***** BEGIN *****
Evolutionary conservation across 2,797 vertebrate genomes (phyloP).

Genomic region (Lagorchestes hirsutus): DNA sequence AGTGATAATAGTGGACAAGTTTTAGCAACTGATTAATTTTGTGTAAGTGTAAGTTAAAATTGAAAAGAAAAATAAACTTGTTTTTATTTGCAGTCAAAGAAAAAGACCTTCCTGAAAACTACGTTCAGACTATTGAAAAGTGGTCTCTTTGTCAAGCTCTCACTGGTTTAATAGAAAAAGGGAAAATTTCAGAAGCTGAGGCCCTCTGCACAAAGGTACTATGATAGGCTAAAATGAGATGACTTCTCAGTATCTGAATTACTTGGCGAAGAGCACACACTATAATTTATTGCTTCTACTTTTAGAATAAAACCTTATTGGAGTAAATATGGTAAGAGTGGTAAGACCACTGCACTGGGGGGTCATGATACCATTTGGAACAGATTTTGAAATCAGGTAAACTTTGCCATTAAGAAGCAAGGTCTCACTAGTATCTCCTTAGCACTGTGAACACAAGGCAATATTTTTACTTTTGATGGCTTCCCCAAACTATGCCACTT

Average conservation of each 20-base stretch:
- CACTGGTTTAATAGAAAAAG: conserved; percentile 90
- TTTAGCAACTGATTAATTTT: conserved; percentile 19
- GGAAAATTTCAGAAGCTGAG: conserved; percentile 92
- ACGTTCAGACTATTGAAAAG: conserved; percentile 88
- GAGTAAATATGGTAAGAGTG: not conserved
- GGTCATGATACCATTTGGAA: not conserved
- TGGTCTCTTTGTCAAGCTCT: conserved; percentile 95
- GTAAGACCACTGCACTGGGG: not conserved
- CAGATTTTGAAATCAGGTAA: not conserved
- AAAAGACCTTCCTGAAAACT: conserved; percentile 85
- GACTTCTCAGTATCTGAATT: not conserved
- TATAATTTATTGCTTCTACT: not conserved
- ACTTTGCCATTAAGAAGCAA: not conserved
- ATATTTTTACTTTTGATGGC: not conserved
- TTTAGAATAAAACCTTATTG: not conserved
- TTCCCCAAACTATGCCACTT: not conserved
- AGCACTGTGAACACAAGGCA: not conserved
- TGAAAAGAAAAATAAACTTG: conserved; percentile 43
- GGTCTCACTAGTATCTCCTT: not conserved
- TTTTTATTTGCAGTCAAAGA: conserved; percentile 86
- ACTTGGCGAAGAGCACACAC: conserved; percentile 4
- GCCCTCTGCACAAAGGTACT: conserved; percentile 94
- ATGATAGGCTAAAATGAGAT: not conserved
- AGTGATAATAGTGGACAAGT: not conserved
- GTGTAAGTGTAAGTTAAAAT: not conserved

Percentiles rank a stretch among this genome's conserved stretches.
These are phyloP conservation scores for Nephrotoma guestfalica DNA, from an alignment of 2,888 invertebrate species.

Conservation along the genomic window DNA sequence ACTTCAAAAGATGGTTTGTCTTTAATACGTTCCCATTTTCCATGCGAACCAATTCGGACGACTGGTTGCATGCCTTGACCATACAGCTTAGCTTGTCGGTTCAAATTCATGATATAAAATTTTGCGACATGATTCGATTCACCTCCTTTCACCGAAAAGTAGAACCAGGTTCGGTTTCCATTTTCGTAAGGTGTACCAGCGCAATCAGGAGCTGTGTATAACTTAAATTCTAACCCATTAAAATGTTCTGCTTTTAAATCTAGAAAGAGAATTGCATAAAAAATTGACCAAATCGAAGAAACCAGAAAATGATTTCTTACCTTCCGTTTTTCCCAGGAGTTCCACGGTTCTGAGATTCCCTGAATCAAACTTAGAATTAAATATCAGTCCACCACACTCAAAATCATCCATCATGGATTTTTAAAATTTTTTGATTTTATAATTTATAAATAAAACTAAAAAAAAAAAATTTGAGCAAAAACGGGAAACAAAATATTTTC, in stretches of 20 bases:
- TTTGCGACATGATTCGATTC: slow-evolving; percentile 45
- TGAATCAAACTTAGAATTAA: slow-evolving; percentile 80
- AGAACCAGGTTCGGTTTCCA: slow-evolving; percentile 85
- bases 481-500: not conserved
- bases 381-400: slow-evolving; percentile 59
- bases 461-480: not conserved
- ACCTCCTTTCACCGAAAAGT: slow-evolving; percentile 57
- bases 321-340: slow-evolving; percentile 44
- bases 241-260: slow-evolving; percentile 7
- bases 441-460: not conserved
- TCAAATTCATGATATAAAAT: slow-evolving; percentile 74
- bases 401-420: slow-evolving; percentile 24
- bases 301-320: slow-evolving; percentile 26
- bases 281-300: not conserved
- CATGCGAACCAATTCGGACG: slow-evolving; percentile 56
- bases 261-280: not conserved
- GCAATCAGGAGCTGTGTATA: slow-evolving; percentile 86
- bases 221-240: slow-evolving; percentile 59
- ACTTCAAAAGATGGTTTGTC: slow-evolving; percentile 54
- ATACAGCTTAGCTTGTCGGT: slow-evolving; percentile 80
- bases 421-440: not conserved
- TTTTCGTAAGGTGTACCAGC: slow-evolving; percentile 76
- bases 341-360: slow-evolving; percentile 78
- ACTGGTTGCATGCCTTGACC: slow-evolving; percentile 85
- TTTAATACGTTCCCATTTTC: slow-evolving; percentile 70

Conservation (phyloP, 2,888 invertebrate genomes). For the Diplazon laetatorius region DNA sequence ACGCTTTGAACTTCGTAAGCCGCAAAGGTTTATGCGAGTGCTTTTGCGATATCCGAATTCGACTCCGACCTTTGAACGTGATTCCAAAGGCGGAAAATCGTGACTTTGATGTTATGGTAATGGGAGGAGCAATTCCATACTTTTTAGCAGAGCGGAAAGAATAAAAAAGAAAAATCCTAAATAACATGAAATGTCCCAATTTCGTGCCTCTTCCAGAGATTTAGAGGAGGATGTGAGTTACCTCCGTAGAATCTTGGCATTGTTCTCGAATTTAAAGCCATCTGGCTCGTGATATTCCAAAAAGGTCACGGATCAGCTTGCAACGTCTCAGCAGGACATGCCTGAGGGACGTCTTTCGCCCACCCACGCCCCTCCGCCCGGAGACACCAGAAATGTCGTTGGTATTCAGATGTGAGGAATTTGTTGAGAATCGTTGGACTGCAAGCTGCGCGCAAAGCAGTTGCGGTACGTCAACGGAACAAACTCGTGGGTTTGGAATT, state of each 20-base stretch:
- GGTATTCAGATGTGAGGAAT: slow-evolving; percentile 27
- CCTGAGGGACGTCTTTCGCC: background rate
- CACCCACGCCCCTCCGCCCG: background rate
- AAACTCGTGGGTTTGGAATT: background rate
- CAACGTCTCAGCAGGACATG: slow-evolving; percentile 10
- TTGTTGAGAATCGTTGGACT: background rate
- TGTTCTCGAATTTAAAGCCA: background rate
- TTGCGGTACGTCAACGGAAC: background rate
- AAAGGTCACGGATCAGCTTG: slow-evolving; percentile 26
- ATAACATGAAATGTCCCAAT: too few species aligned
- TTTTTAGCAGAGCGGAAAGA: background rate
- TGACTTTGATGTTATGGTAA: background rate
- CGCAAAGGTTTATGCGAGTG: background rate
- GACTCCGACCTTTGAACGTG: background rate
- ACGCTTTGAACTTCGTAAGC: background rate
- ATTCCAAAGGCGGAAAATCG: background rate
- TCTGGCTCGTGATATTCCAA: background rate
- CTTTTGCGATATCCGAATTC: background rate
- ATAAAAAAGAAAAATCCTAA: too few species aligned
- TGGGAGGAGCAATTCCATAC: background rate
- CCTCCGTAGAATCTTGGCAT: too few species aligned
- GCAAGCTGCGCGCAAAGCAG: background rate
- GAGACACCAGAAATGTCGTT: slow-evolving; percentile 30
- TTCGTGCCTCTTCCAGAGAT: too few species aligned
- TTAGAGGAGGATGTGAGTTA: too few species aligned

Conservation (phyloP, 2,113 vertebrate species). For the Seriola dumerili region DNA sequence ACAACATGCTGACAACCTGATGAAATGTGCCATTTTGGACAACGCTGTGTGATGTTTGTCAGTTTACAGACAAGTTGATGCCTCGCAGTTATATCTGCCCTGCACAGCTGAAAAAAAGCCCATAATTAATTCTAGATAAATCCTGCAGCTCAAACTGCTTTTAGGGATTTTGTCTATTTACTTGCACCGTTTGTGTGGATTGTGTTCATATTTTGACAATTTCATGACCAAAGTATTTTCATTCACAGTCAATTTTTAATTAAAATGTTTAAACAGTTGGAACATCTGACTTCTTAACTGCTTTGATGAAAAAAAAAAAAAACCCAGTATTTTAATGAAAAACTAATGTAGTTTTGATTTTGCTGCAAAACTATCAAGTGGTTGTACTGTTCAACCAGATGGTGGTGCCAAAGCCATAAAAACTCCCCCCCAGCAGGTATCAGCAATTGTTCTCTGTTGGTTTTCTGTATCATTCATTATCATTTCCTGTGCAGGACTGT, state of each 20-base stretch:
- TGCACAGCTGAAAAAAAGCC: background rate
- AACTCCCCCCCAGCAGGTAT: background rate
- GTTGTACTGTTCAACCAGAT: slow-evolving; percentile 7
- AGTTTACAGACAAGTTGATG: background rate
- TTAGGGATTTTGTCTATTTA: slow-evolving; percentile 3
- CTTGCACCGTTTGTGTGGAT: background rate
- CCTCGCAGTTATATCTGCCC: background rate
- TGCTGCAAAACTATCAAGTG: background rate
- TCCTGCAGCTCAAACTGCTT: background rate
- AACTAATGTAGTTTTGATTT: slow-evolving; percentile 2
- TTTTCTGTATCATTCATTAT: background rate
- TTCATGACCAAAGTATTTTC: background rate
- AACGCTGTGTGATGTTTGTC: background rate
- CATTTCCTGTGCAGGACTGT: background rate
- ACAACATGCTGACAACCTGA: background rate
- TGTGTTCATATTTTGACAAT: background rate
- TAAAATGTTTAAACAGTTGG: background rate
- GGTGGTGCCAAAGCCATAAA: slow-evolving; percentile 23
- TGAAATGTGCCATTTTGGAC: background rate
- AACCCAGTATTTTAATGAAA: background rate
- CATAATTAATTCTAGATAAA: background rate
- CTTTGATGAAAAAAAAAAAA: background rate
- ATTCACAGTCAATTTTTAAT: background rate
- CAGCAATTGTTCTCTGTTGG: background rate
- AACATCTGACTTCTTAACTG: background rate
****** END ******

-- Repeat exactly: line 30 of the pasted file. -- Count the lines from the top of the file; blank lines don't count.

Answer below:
These are phyloP conservation scores for Nephrotoma guestfalica DNA, from an alignment of 2,888 invertebrate species.